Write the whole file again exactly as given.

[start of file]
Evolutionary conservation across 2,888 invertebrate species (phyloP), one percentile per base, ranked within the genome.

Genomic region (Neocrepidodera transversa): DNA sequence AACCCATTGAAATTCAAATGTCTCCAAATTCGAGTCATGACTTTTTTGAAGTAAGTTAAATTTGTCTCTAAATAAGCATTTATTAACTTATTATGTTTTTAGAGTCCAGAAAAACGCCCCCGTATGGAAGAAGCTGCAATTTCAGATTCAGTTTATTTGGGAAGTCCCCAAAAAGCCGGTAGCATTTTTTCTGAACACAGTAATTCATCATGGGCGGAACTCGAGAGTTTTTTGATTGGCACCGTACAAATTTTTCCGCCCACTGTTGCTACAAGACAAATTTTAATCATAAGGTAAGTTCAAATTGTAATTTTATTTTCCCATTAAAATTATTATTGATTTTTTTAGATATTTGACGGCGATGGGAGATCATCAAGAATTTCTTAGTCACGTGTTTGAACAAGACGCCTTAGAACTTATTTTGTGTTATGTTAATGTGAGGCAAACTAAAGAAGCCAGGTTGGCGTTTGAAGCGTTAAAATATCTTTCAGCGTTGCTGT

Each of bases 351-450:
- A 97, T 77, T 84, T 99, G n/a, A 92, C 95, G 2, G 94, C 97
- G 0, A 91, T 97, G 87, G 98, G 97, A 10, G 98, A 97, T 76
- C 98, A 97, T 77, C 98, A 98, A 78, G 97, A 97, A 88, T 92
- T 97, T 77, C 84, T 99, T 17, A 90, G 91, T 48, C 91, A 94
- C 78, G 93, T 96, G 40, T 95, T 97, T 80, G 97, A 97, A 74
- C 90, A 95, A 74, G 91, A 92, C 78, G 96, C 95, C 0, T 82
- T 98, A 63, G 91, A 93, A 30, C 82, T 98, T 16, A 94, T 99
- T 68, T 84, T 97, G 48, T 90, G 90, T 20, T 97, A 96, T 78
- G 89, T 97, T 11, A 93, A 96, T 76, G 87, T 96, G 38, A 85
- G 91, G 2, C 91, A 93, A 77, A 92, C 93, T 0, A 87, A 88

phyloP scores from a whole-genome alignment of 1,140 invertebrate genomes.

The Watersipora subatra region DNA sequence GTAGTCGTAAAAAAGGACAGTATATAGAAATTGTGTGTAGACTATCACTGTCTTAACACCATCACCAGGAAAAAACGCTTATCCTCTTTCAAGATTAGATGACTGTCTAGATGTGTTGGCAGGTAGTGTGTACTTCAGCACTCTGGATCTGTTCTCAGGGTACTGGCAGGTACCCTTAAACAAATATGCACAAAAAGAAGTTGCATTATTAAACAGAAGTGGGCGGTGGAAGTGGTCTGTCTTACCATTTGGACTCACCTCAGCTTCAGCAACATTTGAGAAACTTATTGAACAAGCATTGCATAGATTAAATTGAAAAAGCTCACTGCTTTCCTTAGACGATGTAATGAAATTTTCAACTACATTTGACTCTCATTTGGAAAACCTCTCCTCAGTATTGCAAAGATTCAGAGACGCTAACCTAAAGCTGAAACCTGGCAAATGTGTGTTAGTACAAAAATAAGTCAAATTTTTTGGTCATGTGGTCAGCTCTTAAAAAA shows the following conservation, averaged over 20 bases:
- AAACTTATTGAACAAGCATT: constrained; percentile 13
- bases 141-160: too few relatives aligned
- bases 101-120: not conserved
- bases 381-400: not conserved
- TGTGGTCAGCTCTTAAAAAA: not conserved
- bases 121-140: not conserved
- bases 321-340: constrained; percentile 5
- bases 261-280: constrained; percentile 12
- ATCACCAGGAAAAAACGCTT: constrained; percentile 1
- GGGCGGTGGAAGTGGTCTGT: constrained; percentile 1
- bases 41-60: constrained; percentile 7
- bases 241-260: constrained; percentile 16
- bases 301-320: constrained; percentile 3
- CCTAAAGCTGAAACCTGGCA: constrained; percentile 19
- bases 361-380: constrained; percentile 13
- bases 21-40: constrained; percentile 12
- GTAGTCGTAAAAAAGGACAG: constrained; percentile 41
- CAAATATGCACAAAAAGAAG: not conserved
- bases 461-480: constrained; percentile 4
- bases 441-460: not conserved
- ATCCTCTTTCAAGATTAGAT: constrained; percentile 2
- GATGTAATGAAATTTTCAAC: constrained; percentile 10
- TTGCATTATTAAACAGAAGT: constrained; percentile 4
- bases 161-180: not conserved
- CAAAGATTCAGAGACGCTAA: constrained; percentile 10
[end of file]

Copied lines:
Evolutionary conservation across 2,888 invertebrate species (phyloP), one percentile per base, ranked within the genome.

Genomic region (Neocrepidodera transversa): DNA sequence AACCCATTGAAATTCAAATGTCTCCAAATTCGAGTCATGACTTTTTTGAAGTAAGTTAAATTTGTCTCTAAATAAGCATTTATTAACTTATTATGTTTTTAGAGTCCAGAAAAACGCCCCCGTATGGAAGAAGCTGCAATTTCAGATTCAGTTTATTTGGGAAGTCCCCAAAAAGCCGGTAGCATTTTTTCTGAACACAGTAATTCATCATGGGCGGAACTCGAGAGTTTTTTGATTGGCACCGTACAAATTTTTCCGCCCACTGTTGCTACAAGACAAATTTTAATCATAAGGTAAGTTCAAATTGTAATTTTATTTTCCCATTAAAATTATTATTGATTTTTTTAGATATTTGACGGCGATGGGAGATCATCAAGAATTTCTTAGTCACGTGTTTGAACAAGACGCCTTAGAACTTATTTTGTGTTATGTTAATGTGAGGCAAACTAAAGAAGCCAGGTTGGCGTTTGAAGCGTTAAAATATCTTTCAGCGTTGCTGT

Each of bases 351-450:
- A 97, T 77, T 84, T 99, G n/a, A 92, C 95, G 2, G 94, C 97
- G 0, A 91, T 97, G 87, G 98, G 97, A 10, G 98, A 97, T 76
- C 98, A 97, T 77, C 98, A 98, A 78, G 97, A 97, A 88, T 92
- T 97, T 77, C 84, T 99, T 17, A 90, G 91, T 48, C 91, A 94
- C 78, G 93, T 96, G 40, T 95, T 97, T 80, G 97, A 97, A 74
- C 90, A 95, A 74, G 91, A 92, C 78, G 96, C 95, C 0, T 82
- T 98, A 63, G 91, A 93, A 30, C 82, T 98, T 16, A 94, T 99
- T 68, T 84, T 97, G 48, T 90, G 90, T 20, T 97, A 96, T 78
- G 89, T 97, T 11, A 93, A 96, T 76, G 87, T 96, G 38, A 85
- G 91, G 2, C 91, A 93, A 77, A 92, C 93, T 0, A 87, A 88

phyloP scores from a whole-genome alignment of 1,140 invertebrate genomes.

The Watersipora subatra region DNA sequence GTAGTCGTAAAAAAGGACAGTATATAGAAATTGTGTGTAGACTATCACTGTCTTAACACCATCACCAGGAAAAAACGCTTATCCTCTTTCAAGATTAGATGACTGTCTAGATGTGTTGGCAGGTAGTGTGTACTTCAGCACTCTGGATCTGTTCTCAGGGTACTGGCAGGTACCCTTAAACAAATATGCACAAAAAGAAGTTGCATTATTAAACAGAAGTGGGCGGTGGAAGTGGTCTGTCTTACCATTTGGACTCACCTCAGCTTCAGCAACATTTGAGAAACTTATTGAACAAGCATTGCATAGATTAAATTGAAAAAGCTCACTGCTTTCCTTAGACGATGTAATGAAATTTTCAACTACATTTGACTCTCATTTGGAAAACCTCTCCTCAGTATTGCAAAGATTCAGAGACGCTAACCTAAAGCTGAAACCTGGCAAATGTGTGTTAGTACAAAAATAAGTCAAATTTTTTGGTCATGTGGTCAGCTCTTAAAAAA shows the following conservation, averaged over 20 bases:
- AAACTTATTGAACAAGCATT: constrained; percentile 13
- bases 141-160: too few relatives aligned
- bases 101-120: not conserved
- bases 381-400: not conserved
- TGTGGTCAGCTCTTAAAAAA: not conserved
- bases 121-140: not conserved
- bases 321-340: constrained; percentile 5
- bases 261-280: constrained; percentile 12
- ATCACCAGGAAAAAACGCTT: constrained; percentile 1
- GGGCGGTGGAAGTGGTCTGT: constrained; percentile 1
- bases 41-60: constrained; percentile 7
- bases 241-260: constrained; percentile 16
- bases 301-320: constrained; percentile 3
- CCTAAAGCTGAAACCTGGCA: constrained; percentile 19
- bases 361-380: constrained; percentile 13
- bases 21-40: constrained; percentile 12
- GTAGTCGTAAAAAAGGACAG: constrained; percentile 41
- CAAATATGCACAAAAAGAAG: not conserved
- bases 461-480: constrained; percentile 4
- bases 441-460: not conserved
- ATCCTCTTTCAAGATTAGAT: constrained; percentile 2
- GATGTAATGAAATTTTCAAC: constrained; percentile 10
- TTGCATTATTAAACAGAAGT: constrained; percentile 4
- bases 161-180: not conserved
- CAAAGATTCAGAGACGCTAA: constrained; percentile 10